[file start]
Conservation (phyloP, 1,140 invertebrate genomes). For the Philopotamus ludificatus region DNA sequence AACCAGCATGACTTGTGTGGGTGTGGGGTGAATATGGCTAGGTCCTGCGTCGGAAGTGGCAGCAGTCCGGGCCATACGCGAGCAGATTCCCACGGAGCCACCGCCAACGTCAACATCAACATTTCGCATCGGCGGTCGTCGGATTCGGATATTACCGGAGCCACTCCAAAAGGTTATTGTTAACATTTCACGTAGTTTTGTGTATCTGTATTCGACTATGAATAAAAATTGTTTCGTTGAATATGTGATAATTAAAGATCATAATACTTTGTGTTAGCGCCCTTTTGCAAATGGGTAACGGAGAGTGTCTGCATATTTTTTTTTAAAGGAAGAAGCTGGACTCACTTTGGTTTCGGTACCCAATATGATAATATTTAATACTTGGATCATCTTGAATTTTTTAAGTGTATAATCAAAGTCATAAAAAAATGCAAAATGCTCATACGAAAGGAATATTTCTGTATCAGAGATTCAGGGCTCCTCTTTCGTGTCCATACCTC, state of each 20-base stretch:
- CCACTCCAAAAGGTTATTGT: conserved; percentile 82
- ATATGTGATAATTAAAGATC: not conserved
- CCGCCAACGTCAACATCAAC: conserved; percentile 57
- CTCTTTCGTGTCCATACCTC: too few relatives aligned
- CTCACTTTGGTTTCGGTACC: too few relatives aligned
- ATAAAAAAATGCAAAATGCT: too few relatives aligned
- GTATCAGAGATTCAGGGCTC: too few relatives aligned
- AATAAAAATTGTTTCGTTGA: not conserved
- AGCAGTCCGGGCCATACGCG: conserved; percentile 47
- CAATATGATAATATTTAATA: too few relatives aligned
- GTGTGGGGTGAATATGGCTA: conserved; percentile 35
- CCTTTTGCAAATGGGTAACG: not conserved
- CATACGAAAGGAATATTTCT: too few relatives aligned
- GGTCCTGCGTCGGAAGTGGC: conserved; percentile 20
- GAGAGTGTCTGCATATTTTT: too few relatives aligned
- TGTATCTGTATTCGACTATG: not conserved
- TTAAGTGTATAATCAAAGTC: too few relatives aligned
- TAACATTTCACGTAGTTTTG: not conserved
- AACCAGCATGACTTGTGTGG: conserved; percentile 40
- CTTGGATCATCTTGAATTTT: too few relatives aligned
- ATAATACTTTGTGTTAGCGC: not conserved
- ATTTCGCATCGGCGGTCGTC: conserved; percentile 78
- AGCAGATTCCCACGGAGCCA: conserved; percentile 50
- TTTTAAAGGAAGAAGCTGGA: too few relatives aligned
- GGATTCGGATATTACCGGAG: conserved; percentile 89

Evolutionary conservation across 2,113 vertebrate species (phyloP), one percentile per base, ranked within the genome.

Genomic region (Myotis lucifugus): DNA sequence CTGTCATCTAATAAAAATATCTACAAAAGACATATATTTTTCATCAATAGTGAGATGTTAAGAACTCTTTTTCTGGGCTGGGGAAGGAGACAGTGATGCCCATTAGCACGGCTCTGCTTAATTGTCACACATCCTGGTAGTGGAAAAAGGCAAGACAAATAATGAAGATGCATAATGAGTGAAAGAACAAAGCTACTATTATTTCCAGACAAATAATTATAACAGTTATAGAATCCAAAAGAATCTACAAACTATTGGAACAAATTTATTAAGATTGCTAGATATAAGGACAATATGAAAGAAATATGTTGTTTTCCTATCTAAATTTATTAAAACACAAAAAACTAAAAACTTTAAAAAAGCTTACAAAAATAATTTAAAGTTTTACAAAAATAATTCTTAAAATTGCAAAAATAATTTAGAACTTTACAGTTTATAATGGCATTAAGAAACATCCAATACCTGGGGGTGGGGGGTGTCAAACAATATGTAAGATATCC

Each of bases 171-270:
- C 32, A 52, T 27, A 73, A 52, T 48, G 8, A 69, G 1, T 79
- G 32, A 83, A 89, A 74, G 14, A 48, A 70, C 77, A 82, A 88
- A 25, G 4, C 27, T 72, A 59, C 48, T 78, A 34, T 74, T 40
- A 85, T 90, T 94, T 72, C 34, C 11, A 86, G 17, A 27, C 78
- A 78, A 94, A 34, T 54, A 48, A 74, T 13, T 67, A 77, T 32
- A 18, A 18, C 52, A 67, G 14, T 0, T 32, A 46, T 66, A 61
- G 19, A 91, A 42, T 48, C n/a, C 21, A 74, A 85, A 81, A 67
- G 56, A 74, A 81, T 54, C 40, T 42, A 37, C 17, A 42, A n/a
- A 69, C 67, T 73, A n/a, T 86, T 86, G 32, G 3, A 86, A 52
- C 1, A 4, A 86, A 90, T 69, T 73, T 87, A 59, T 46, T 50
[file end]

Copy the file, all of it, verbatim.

Conservation (phyloP, 1,140 invertebrate genomes). For the Philopotamus ludificatus region DNA sequence AACCAGCATGACTTGTGTGGGTGTGGGGTGAATATGGCTAGGTCCTGCGTCGGAAGTGGCAGCAGTCCGGGCCATACGCGAGCAGATTCCCACGGAGCCACCGCCAACGTCAACATCAACATTTCGCATCGGCGGTCGTCGGATTCGGATATTACCGGAGCCACTCCAAAAGGTTATTGTTAACATTTCACGTAGTTTTGTGTATCTGTATTCGACTATGAATAAAAATTGTTTCGTTGAATATGTGATAATTAAAGATCATAATACTTTGTGTTAGCGCCCTTTTGCAAATGGGTAACGGAGAGTGTCTGCATATTTTTTTTTAAAGGAAGAAGCTGGACTCACTTTGGTTTCGGTACCCAATATGATAATATTTAATACTTGGATCATCTTGAATTTTTTAAGTGTATAATCAAAGTCATAAAAAAATGCAAAATGCTCATACGAAAGGAATATTTCTGTATCAGAGATTCAGGGCTCCTCTTTCGTGTCCATACCTC, state of each 20-base stretch:
- CCACTCCAAAAGGTTATTGT: conserved; percentile 82
- ATATGTGATAATTAAAGATC: not conserved
- CCGCCAACGTCAACATCAAC: conserved; percentile 57
- CTCTTTCGTGTCCATACCTC: too few relatives aligned
- CTCACTTTGGTTTCGGTACC: too few relatives aligned
- ATAAAAAAATGCAAAATGCT: too few relatives aligned
- GTATCAGAGATTCAGGGCTC: too few relatives aligned
- AATAAAAATTGTTTCGTTGA: not conserved
- AGCAGTCCGGGCCATACGCG: conserved; percentile 47
- CAATATGATAATATTTAATA: too few relatives aligned
- GTGTGGGGTGAATATGGCTA: conserved; percentile 35
- CCTTTTGCAAATGGGTAACG: not conserved
- CATACGAAAGGAATATTTCT: too few relatives aligned
- GGTCCTGCGTCGGAAGTGGC: conserved; percentile 20
- GAGAGTGTCTGCATATTTTT: too few relatives aligned
- TGTATCTGTATTCGACTATG: not conserved
- TTAAGTGTATAATCAAAGTC: too few relatives aligned
- TAACATTTCACGTAGTTTTG: not conserved
- AACCAGCATGACTTGTGTGG: conserved; percentile 40
- CTTGGATCATCTTGAATTTT: too few relatives aligned
- ATAATACTTTGTGTTAGCGC: not conserved
- ATTTCGCATCGGCGGTCGTC: conserved; percentile 78
- AGCAGATTCCCACGGAGCCA: conserved; percentile 50
- TTTTAAAGGAAGAAGCTGGA: too few relatives aligned
- GGATTCGGATATTACCGGAG: conserved; percentile 89

Evolutionary conservation across 2,113 vertebrate species (phyloP), one percentile per base, ranked within the genome.

Genomic region (Myotis lucifugus): DNA sequence CTGTCATCTAATAAAAATATCTACAAAAGACATATATTTTTCATCAATAGTGAGATGTTAAGAACTCTTTTTCTGGGCTGGGGAAGGAGACAGTGATGCCCATTAGCACGGCTCTGCTTAATTGTCACACATCCTGGTAGTGGAAAAAGGCAAGACAAATAATGAAGATGCATAATGAGTGAAAGAACAAAGCTACTATTATTTCCAGACAAATAATTATAACAGTTATAGAATCCAAAAGAATCTACAAACTATTGGAACAAATTTATTAAGATTGCTAGATATAAGGACAATATGAAAGAAATATGTTGTTTTCCTATCTAAATTTATTAAAACACAAAAAACTAAAAACTTTAAAAAAGCTTACAAAAATAATTTAAAGTTTTACAAAAATAATTCTTAAAATTGCAAAAATAATTTAGAACTTTACAGTTTATAATGGCATTAAGAAACATCCAATACCTGGGGGTGGGGGGTGTCAAACAATATGTAAGATATCC

Each of bases 171-270:
- C 32, A 52, T 27, A 73, A 52, T 48, G 8, A 69, G 1, T 79
- G 32, A 83, A 89, A 74, G 14, A 48, A 70, C 77, A 82, A 88
- A 25, G 4, C 27, T 72, A 59, C 48, T 78, A 34, T 74, T 40
- A 85, T 90, T 94, T 72, C 34, C 11, A 86, G 17, A 27, C 78
- A 78, A 94, A 34, T 54, A 48, A 74, T 13, T 67, A 77, T 32
- A 18, A 18, C 52, A 67, G 14, T 0, T 32, A 46, T 66, A 61
- G 19, A 91, A 42, T 48, C n/a, C 21, A 74, A 85, A 81, A 67
- G 56, A 74, A 81, T 54, C 40, T 42, A 37, C 17, A 42, A n/a
- A 69, C 67, T 73, A n/a, T 86, T 86, G 32, G 3, A 86, A 52
- C 1, A 4, A 86, A 90, T 69, T 73, T 87, A 59, T 46, T 50